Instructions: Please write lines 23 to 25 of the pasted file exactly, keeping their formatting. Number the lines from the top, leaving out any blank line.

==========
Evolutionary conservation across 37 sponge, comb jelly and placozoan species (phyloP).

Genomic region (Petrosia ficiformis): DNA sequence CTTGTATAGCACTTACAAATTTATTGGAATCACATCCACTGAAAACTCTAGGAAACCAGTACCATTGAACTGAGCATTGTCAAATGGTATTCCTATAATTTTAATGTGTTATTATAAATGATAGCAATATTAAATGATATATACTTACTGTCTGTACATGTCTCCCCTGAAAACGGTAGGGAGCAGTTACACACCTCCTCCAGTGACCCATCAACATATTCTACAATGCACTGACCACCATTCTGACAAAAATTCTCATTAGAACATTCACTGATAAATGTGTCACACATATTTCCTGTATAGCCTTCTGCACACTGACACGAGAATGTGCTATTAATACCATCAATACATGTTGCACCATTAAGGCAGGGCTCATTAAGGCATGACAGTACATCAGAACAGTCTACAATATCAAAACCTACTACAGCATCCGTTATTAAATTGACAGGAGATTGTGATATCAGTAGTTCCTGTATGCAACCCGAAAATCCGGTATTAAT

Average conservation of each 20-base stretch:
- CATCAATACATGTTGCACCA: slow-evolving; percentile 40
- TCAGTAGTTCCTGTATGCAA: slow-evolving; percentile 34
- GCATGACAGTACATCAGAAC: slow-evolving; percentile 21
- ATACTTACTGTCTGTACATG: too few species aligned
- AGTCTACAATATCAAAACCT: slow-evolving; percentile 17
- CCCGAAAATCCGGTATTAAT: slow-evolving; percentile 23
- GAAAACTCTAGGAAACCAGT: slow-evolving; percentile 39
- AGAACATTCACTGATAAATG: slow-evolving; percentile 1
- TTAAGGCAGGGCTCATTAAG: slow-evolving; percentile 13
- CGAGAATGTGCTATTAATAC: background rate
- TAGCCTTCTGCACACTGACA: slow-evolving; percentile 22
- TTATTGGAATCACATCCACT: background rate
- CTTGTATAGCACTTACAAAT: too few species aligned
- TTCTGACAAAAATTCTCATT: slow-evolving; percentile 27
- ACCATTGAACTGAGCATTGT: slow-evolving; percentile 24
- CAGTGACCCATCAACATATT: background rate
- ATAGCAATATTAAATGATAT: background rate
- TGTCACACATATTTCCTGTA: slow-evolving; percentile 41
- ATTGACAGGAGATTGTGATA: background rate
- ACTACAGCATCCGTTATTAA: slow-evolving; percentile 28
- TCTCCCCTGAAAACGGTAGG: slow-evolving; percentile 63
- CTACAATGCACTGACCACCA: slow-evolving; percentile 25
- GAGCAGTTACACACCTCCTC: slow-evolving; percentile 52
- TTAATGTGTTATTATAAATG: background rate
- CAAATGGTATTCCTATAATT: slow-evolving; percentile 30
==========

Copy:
- ACTACAGCATCCGTTATTAA: slow-evolving; percentile 28
- TCTCCCCTGAAAACGGTAGG: slow-evolving; percentile 63
- CTACAATGCACTGACCACCA: slow-evolving; percentile 25